250 Church Street SE, Suite 102,
Salem, OR 97301
Office: 503-581-1999
Fax: 503-581-1107

REASONS FOR JAWBONE LOSS AND DETERIORATION

The following are the most common causes for jawbone deterioration and loss that may require a bone grafting procedure:

TOOTH EXTRACTIONS:

When an adult tooth is removed and not replaced, jawbone deterioration may occur. Natural teeth are embedded in the jawbone, and stimulate the jawbone through activities such as chewing and biting. When teeth are missing, the alveolar bone, or the portion of the jawbone that anchors the teeth in the mouth, no longer receives the necessary stimulation, and begins to break down, or resorb. The body no longer uses or "needs" the jawbone, so it deteriorates and goes away.

The rate the bone deteriorates, as well as the amount of bone loss that occurs, varies greatly among individuals. However, most lost occurs within the first eighteen months following the extraction, and continues throughout life.

PERIODONTAL DISEASE:

Periodontal diseases are ongoing infections of the gums that gradually destroy the support of your natural teeth. Periodontal disease affects one or more of the periodontal tissues: alveolar bone, periodontal ligament, cementum, or gingiva. While there are many diseases which affect the tooth-supporting structures, plaque-induced inflammatory lesions make up the majority of periodontal issues, and are divided into two categories: gingivitis and periodontitis. While gingivitis, the less serious of the diseases, may never progress into periodontitis, it always precedes periodontitis.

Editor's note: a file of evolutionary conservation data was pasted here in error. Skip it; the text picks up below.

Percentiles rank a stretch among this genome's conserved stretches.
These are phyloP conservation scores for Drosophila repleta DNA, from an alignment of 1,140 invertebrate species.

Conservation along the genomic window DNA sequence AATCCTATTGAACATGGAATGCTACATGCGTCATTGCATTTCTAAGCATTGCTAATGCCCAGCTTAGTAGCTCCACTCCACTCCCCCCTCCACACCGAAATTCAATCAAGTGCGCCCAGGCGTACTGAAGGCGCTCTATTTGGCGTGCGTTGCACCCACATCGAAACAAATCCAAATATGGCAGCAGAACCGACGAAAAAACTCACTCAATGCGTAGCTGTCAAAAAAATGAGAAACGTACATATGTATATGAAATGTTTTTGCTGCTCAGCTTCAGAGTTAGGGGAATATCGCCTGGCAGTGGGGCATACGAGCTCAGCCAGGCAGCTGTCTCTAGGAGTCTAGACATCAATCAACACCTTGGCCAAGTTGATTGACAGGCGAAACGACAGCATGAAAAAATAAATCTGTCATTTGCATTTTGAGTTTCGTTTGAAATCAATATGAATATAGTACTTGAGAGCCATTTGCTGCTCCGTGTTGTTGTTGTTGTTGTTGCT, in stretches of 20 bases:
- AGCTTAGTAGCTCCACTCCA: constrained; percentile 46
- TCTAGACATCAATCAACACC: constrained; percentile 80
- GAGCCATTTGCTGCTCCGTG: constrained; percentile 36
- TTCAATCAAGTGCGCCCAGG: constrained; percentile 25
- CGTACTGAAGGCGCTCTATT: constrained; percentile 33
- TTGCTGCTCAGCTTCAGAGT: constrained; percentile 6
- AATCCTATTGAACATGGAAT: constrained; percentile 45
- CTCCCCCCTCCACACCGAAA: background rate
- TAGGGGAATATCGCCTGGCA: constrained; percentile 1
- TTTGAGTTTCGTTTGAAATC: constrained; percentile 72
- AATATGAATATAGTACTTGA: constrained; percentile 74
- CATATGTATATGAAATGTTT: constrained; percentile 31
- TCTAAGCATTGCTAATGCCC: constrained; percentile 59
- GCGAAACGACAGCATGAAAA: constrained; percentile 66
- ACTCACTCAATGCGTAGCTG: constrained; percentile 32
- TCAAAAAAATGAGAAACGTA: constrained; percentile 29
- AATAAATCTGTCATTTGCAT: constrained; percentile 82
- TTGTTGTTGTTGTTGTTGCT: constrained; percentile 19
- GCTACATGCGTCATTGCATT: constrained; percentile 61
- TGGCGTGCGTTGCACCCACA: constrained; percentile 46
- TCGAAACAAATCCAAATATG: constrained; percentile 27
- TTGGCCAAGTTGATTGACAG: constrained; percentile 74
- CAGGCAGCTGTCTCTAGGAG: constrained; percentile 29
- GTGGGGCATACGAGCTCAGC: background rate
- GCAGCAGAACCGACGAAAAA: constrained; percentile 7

Dental plaque is the primary cause of gingivitis in genetically-susceptible individuals. Plaque is a sticky colorless film, composed primarily of food particles and various types of bacteria, which adhere to your teeth at and below the gum line. Plaque constantly forms on your teeth, even minutes after cleaning. Bacteria found in plaque produce toxins or poisons that irritate the gums. Gums may become inflamed, red, swollen, and bleed easily. If this irritation is prolonged, the gums separate from the teeth causing pockets (spaces) to form. If daily brushing and flossing is neglected, plaque can also harden into a rough, porous substance known as calculus (or tartar). This can occur both above and below the gum line.

Periodontitis is affected by bacteria that adhere to the tooth’s surface, along with an overly aggressive immune response to these bacteria. If gingivitis progresses into periodontitis, the supporting gum tissue and bone that holds teeth in place deteriorates. The progressive loss of this bone, the alveolar, can lead to loosening and subsequent loss of teeth.

DENTURES/BRIDGEWORK:

TRAUMA:

MISALIGNMENT:

OSTEOMYELITIS:

TUMORS:

DEVELOPMENTAL DEFORMITIES:

SINUS DEFICIENCIES:

250 Church Street SE, Suite 102,
Salem, OR 97301

Tel: 503-581-1999
Fax: 503-581-1107

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